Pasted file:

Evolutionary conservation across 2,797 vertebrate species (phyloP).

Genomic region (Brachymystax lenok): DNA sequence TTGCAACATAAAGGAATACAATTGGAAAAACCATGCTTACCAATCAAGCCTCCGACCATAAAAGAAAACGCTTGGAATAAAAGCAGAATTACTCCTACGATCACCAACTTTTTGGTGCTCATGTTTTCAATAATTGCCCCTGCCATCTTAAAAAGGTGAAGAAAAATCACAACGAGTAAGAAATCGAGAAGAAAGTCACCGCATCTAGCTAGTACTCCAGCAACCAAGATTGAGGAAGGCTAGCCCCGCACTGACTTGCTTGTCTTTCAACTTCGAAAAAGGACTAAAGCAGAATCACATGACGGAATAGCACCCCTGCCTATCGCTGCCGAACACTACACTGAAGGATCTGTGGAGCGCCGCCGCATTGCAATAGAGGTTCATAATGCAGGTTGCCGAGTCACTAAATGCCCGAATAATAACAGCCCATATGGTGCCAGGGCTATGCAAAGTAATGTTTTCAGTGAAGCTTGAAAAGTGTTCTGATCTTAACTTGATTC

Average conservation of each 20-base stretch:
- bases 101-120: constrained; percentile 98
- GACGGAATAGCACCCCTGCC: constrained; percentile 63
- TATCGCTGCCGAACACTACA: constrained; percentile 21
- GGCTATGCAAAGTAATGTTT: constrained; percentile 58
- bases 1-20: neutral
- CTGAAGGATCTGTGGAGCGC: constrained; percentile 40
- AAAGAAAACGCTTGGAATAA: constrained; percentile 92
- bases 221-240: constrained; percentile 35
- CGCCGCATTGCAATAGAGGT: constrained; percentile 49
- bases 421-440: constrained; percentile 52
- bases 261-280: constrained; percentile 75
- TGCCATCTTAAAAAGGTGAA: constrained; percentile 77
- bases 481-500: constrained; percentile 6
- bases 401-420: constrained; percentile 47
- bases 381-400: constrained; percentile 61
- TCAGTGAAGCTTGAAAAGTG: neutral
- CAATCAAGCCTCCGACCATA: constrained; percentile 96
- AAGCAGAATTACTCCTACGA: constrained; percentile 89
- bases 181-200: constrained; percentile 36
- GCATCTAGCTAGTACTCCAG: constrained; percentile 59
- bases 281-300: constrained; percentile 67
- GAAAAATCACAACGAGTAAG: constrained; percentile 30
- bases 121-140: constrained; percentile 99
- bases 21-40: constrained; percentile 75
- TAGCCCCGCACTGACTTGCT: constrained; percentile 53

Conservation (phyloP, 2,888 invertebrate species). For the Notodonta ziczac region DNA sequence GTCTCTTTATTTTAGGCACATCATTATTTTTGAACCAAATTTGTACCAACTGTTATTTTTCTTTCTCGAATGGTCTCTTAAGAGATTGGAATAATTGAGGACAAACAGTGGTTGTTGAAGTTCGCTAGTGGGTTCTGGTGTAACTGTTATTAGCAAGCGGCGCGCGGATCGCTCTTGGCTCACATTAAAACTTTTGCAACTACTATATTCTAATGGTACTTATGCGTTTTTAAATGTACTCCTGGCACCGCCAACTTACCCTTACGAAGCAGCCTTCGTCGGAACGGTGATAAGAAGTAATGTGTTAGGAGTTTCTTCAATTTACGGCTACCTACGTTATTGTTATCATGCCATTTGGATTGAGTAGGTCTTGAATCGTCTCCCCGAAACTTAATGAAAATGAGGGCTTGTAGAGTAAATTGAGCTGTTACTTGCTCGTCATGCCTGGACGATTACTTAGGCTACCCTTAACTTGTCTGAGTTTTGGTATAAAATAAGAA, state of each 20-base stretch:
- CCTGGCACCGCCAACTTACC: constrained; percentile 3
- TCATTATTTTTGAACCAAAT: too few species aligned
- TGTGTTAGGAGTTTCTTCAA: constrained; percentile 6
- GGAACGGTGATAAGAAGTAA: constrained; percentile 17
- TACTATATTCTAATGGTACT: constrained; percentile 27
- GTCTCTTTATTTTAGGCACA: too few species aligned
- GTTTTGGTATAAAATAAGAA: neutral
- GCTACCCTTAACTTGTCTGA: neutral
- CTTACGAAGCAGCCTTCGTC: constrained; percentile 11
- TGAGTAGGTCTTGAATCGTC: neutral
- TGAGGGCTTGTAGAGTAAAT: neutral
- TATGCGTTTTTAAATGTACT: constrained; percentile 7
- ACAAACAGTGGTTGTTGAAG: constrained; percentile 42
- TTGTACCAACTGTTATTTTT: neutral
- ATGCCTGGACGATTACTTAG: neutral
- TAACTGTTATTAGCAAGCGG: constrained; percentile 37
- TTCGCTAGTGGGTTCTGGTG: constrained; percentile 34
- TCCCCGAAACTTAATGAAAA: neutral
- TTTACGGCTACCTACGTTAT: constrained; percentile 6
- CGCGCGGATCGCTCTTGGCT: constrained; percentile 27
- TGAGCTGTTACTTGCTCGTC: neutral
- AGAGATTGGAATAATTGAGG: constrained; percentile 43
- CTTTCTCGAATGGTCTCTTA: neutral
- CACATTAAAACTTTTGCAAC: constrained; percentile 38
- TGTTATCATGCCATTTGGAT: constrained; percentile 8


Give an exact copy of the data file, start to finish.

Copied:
Evolutionary conservation across 2,797 vertebrate species (phyloP).

Genomic region (Brachymystax lenok): DNA sequence TTGCAACATAAAGGAATACAATTGGAAAAACCATGCTTACCAATCAAGCCTCCGACCATAAAAGAAAACGCTTGGAATAAAAGCAGAATTACTCCTACGATCACCAACTTTTTGGTGCTCATGTTTTCAATAATTGCCCCTGCCATCTTAAAAAGGTGAAGAAAAATCACAACGAGTAAGAAATCGAGAAGAAAGTCACCGCATCTAGCTAGTACTCCAGCAACCAAGATTGAGGAAGGCTAGCCCCGCACTGACTTGCTTGTCTTTCAACTTCGAAAAAGGACTAAAGCAGAATCACATGACGGAATAGCACCCCTGCCTATCGCTGCCGAACACTACACTGAAGGATCTGTGGAGCGCCGCCGCATTGCAATAGAGGTTCATAATGCAGGTTGCCGAGTCACTAAATGCCCGAATAATAACAGCCCATATGGTGCCAGGGCTATGCAAAGTAATGTTTTCAGTGAAGCTTGAAAAGTGTTCTGATCTTAACTTGATTC

Average conservation of each 20-base stretch:
- bases 101-120: constrained; percentile 98
- GACGGAATAGCACCCCTGCC: constrained; percentile 63
- TATCGCTGCCGAACACTACA: constrained; percentile 21
- GGCTATGCAAAGTAATGTTT: constrained; percentile 58
- bases 1-20: neutral
- CTGAAGGATCTGTGGAGCGC: constrained; percentile 40
- AAAGAAAACGCTTGGAATAA: constrained; percentile 92
- bases 221-240: constrained; percentile 35
- CGCCGCATTGCAATAGAGGT: constrained; percentile 49
- bases 421-440: constrained; percentile 52
- bases 261-280: constrained; percentile 75
- TGCCATCTTAAAAAGGTGAA: constrained; percentile 77
- bases 481-500: constrained; percentile 6
- bases 401-420: constrained; percentile 47
- bases 381-400: constrained; percentile 61
- TCAGTGAAGCTTGAAAAGTG: neutral
- CAATCAAGCCTCCGACCATA: constrained; percentile 96
- AAGCAGAATTACTCCTACGA: constrained; percentile 89
- bases 181-200: constrained; percentile 36
- GCATCTAGCTAGTACTCCAG: constrained; percentile 59
- bases 281-300: constrained; percentile 67
- GAAAAATCACAACGAGTAAG: constrained; percentile 30
- bases 121-140: constrained; percentile 99
- bases 21-40: constrained; percentile 75
- TAGCCCCGCACTGACTTGCT: constrained; percentile 53

Conservation (phyloP, 2,888 invertebrate species). For the Notodonta ziczac region DNA sequence GTCTCTTTATTTTAGGCACATCATTATTTTTGAACCAAATTTGTACCAACTGTTATTTTTCTTTCTCGAATGGTCTCTTAAGAGATTGGAATAATTGAGGACAAACAGTGGTTGTTGAAGTTCGCTAGTGGGTTCTGGTGTAACTGTTATTAGCAAGCGGCGCGCGGATCGCTCTTGGCTCACATTAAAACTTTTGCAACTACTATATTCTAATGGTACTTATGCGTTTTTAAATGTACTCCTGGCACCGCCAACTTACCCTTACGAAGCAGCCTTCGTCGGAACGGTGATAAGAAGTAATGTGTTAGGAGTTTCTTCAATTTACGGCTACCTACGTTATTGTTATCATGCCATTTGGATTGAGTAGGTCTTGAATCGTCTCCCCGAAACTTAATGAAAATGAGGGCTTGTAGAGTAAATTGAGCTGTTACTTGCTCGTCATGCCTGGACGATTACTTAGGCTACCCTTAACTTGTCTGAGTTTTGGTATAAAATAAGAA, state of each 20-base stretch:
- CCTGGCACCGCCAACTTACC: constrained; percentile 3
- TCATTATTTTTGAACCAAAT: too few species aligned
- TGTGTTAGGAGTTTCTTCAA: constrained; percentile 6
- GGAACGGTGATAAGAAGTAA: constrained; percentile 17
- TACTATATTCTAATGGTACT: constrained; percentile 27
- GTCTCTTTATTTTAGGCACA: too few species aligned
- GTTTTGGTATAAAATAAGAA: neutral
- GCTACCCTTAACTTGTCTGA: neutral
- CTTACGAAGCAGCCTTCGTC: constrained; percentile 11
- TGAGTAGGTCTTGAATCGTC: neutral
- TGAGGGCTTGTAGAGTAAAT: neutral
- TATGCGTTTTTAAATGTACT: constrained; percentile 7
- ACAAACAGTGGTTGTTGAAG: constrained; percentile 42
- TTGTACCAACTGTTATTTTT: neutral
- ATGCCTGGACGATTACTTAG: neutral
- TAACTGTTATTAGCAAGCGG: constrained; percentile 37
- TTCGCTAGTGGGTTCTGGTG: constrained; percentile 34
- TCCCCGAAACTTAATGAAAA: neutral
- TTTACGGCTACCTACGTTAT: constrained; percentile 6
- CGCGCGGATCGCTCTTGGCT: constrained; percentile 27
- TGAGCTGTTACTTGCTCGTC: neutral
- AGAGATTGGAATAATTGAGG: constrained; percentile 43
- CTTTCTCGAATGGTCTCTTA: neutral
- CACATTAAAACTTTTGCAAC: constrained; percentile 38
- TGTTATCATGCCATTTGGAT: constrained; percentile 8